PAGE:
BC Bike Race celebrates 10 years

Whistler biker only participant to complete every kilometre of race over last decade

The BC Bike Race wrapped up its 10th installment in Whistler last Wednesday (July 13), with 600 mountain bikers crossing the finish line in Rainbow Park after seven days spent riding northwards on B.C.’s trails.

“It went super smoothly, especially considering it was the wettest year we’ve ever had,” said Andreas Hestler, director of marketing for BC Bike Race. “This year’s group was quite fit, and quite engaged in technical riding on B.C. singletrack. The weather did not deter them or damage their spirits at all, everyone just really enjoyed it.”

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Over the past decade, the race has become a popular draw for cyclists from around the world. This year’s event saw riders from 36 different countries show up to take on B.C.’s singletrack. Each year, participants depart from Cumberland, B.C. and complete a seven-stage tour of B.C.’s bike trails before ending the race in Whistler.

This year’s Whistler leg, the final stage, was a new course for the race. “It was a neat showcasing of Whistler’s style and terrain,” said Hestler. “Finishing at Rainbow Park was absolutely awesome. People were just stoked about that.”

Whistler resident and race participant Graeme Fitch said he enjoyed the course. “I thought it worked very well and flowed very well,” he said. “I think the only wrinkle may have been a bit of a train crossing issue for some people that had to wait. Hats off to Grant Lamont and his team for putting it together.”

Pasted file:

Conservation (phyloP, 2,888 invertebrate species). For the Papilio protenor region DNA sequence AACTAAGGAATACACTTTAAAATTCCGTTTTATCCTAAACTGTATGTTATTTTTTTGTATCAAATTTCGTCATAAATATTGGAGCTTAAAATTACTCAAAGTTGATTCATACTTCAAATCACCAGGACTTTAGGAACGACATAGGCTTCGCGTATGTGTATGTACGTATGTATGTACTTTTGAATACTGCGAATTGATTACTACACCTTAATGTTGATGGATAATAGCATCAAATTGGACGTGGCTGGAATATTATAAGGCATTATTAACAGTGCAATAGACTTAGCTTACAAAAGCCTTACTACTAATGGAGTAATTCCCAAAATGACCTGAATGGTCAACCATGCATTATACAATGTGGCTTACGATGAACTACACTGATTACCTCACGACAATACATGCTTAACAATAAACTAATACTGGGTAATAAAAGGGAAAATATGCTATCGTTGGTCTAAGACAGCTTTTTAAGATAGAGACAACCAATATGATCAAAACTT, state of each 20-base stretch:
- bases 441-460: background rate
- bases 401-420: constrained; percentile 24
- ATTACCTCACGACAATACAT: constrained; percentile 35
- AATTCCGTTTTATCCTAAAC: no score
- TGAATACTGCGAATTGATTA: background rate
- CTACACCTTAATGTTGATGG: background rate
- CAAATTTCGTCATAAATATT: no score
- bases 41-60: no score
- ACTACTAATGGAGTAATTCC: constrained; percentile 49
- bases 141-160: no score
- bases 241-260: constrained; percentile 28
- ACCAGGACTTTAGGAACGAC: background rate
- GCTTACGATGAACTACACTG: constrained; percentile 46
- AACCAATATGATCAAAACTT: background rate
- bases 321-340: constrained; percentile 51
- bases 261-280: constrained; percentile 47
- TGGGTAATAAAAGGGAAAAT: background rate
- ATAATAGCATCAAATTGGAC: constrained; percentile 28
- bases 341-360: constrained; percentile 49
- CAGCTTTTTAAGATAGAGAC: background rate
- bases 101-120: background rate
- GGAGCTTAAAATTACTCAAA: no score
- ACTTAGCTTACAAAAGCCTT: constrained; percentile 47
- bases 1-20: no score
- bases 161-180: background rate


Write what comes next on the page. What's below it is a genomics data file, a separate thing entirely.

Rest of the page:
The event was an extra-special celebration of the race’s 10th anniversary not only for BC Bike Race organizers, but for Fitch as well. The Whistler local is the only person to have completed every kilometre of every stage, every year the race has been held.

“He’s a bit of a legend in our books,” said Hestler.

“It’s a good excuse to get out and ride for seven days,” said Fitch. “I call it the BC Bike Ride … I figure if you’re not in the top 10, it’s BC Bike ‘Ride.’ Just go out and have fun and have a good time on the trails, with people from all over the world.”

Fitch and Hestler agree that Whistler is the ideal place for the epic, week-long event to end, especially considering the high proportion of out-of-towners that participate. Many often stick around after crossing the finish line to take advantage of Whistler’s impressive trails.

“I think for a lot of people Whistler is mountain biking mecca,” said Fitch. “I think everyone’s always happy to come to a place that has such a wide variety, and just a huge inventory of trails.”

“Everyone always seems to enjoy the Whistler routes that we’ve had over the past few years,” he added. “You finish and everyone says, ‘Man, you’re lucky to live here.’”

There are a few advantages to being a local, according to Fitch. “I think the big support is the number of friends out there that are cheering me on,” he said.

His wife, Maridee, also travels with the racers, and “keeps us going with hamburgers and cold beers at the end of every stage.”

Most of all, Fitch said he’s thankful for the volunteers that come out to every stage, particularly the Whistler leg. “(The event) would not happen without them,” he said.

Registration for next year’s BC Bike Race is already full, after selling out in only one day. To get a spot on the waitlist, go to bcbikerace.com.

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